To explore physiological and anxiety responses of caregivers who witness a venipuncture being performed on their child and the effects of caregivers' responses on child pain and distress.
Observational study between March 13, 2006, and June 8, 2006.
Tertiary-level pediatric emergency department in Toronto, Ontario.
Fifty-five caregivers of children aged 1 month to 18 years.
Observing a child receive an intravenous cannulation.
The caregiver's heart rate, blood pressure, and anxiety (measured using a 10-cm visual analogue scale). Child-caregiver interactions were measured using the Child-Adult Medical Procedure Interaction Scale–Short Form (child age, ≥2 years) or the Measure of Adult and Infant Soothing and Distress (child age, <2 years). Child pain was measured using the Faces Pain Scale–Revised.
During cannulation, there was a significant increase in a caregiver's heart rate (median maximum difference = 12 beats per minute; P<.001) and anxiety (median difference = 2.65 cm; P<.001). Mean arterial pressure decreased after cannulation (median difference = 4.4 mm Hg; P = .004). Backward linear regression revealed that 34% of the variability in child cannulation pain was predicted by caregiver anxiety and caregiver distress-promoting behavior; 31% of the variability in a child's distress during cannulation was predicted by caregiver distress-promoting behavior. Caregiver heart rate and anxiety during cannulation and caregiver distress-promoting behavior during recovery accounted for 51% of the variability in the child's distress during recovery.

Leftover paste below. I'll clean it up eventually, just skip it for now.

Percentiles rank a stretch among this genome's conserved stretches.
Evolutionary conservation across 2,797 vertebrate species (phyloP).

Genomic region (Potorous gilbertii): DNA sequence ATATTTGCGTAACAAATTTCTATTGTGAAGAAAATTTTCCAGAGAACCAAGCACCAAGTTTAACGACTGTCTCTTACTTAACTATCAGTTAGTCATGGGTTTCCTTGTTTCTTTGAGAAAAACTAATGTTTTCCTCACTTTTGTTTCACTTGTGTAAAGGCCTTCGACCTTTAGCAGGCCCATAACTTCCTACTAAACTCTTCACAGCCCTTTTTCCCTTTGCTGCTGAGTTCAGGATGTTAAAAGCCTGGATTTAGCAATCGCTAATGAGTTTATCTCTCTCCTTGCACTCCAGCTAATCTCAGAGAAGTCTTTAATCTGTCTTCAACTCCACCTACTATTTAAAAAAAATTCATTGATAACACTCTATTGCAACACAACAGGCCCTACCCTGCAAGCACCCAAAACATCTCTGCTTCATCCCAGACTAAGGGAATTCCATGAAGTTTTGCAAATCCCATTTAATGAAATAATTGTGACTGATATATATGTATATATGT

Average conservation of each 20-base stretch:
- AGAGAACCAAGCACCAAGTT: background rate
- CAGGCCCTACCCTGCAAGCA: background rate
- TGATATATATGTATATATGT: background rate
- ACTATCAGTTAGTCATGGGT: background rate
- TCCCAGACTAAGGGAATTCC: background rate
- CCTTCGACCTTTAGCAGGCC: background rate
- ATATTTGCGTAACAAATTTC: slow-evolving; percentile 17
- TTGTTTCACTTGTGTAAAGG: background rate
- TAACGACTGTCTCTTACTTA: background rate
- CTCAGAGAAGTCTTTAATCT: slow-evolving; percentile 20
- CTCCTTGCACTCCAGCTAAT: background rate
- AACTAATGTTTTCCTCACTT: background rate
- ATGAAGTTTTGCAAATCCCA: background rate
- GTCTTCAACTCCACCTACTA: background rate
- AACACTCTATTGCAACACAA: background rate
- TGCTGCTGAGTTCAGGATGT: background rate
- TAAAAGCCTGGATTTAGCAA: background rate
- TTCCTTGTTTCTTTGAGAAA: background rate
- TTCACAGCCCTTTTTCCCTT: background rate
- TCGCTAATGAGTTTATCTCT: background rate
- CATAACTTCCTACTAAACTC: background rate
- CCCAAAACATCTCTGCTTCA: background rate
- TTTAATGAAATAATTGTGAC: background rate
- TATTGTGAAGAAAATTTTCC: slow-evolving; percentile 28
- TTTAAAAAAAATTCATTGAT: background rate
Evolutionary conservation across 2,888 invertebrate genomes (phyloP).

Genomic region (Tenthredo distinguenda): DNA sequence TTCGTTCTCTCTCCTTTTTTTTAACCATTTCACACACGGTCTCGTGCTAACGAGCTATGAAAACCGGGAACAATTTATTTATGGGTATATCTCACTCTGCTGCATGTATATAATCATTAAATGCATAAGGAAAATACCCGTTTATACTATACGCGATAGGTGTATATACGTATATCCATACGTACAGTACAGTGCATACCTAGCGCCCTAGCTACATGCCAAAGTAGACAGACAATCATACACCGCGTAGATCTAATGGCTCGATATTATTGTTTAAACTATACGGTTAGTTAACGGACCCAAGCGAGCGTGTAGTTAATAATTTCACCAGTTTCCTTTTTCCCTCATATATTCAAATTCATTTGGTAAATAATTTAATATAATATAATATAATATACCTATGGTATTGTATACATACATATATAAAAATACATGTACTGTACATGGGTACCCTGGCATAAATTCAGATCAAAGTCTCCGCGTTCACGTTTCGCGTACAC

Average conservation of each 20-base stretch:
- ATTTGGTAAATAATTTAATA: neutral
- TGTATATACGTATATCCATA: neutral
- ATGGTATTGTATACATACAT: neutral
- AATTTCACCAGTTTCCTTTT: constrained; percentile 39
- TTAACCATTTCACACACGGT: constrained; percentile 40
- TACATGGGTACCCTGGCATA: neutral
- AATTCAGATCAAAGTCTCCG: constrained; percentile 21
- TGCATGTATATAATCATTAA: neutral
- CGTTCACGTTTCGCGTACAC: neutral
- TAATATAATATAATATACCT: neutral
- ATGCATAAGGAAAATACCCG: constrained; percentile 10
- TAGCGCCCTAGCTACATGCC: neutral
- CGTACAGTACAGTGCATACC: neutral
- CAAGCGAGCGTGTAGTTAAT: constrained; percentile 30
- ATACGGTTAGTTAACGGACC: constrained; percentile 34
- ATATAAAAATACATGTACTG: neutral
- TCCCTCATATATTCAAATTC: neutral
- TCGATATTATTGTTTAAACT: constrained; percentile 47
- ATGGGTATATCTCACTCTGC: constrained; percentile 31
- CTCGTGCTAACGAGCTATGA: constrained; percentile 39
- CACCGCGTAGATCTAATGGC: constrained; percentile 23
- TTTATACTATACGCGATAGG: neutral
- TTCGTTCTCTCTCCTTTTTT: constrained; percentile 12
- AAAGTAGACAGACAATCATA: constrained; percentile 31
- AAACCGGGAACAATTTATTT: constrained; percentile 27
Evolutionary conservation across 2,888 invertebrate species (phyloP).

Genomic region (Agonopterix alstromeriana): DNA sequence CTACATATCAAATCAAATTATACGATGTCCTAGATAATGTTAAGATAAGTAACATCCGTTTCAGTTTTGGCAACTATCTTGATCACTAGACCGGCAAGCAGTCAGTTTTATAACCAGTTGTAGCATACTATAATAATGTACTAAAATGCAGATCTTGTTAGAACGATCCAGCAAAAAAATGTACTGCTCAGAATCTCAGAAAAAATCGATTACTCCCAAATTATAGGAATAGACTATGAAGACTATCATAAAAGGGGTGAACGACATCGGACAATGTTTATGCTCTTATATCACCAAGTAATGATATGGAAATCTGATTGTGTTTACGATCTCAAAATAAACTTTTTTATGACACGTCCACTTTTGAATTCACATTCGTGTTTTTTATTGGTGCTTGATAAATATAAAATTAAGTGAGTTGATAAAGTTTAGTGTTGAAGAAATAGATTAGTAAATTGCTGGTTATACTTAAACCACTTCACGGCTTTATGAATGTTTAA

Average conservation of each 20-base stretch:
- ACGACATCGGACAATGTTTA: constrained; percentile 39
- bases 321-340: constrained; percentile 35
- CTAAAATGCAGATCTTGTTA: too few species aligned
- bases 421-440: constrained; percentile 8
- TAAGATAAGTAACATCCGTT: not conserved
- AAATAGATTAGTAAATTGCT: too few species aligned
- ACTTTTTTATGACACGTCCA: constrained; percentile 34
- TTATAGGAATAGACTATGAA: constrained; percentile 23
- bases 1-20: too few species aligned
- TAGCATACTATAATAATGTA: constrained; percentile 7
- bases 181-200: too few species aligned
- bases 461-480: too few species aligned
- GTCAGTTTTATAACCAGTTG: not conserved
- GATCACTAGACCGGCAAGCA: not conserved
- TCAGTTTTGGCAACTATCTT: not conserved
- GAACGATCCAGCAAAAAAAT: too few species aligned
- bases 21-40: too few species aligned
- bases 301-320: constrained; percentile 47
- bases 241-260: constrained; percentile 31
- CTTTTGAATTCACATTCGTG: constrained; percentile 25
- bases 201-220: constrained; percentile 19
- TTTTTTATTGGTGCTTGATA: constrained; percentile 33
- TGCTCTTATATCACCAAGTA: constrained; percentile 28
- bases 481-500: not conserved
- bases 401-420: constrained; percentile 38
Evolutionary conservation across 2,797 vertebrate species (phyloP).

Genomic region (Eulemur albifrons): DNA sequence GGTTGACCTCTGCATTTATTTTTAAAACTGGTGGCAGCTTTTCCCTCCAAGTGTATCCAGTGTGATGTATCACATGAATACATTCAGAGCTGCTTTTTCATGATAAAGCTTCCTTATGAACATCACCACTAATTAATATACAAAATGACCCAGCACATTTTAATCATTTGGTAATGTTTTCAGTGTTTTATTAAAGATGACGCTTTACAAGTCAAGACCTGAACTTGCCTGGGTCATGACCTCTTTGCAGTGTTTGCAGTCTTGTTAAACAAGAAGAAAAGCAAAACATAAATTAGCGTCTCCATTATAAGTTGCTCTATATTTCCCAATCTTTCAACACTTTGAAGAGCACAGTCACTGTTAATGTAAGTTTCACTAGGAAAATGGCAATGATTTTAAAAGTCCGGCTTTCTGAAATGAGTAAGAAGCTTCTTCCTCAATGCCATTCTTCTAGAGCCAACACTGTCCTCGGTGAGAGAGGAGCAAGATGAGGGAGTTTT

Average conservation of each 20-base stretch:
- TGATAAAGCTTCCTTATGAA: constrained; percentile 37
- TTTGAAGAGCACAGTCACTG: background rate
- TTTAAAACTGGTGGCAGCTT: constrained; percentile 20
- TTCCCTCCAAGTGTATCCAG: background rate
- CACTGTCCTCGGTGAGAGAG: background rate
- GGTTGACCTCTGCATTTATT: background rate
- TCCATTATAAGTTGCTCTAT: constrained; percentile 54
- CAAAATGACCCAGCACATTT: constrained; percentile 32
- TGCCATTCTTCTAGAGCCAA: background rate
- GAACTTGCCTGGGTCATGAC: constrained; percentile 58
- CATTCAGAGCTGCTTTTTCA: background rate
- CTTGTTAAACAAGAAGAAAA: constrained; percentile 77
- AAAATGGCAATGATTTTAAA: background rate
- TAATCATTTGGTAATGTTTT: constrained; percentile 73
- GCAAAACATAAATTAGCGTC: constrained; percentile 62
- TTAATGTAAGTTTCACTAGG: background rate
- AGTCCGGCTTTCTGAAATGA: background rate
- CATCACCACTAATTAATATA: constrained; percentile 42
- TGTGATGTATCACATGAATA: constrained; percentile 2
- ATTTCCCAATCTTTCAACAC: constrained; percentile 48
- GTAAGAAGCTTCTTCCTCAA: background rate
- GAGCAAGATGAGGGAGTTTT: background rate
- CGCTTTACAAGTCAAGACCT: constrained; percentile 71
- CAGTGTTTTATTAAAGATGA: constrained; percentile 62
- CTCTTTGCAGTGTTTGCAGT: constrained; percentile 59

Caregivers witnessing an intravenous cannulation in their child had elevated heart rate, blood pressure, and anxiety. These responses predicted child pain and distress. Future studies should evaluate interventions designed to decrease distress responses in caregivers.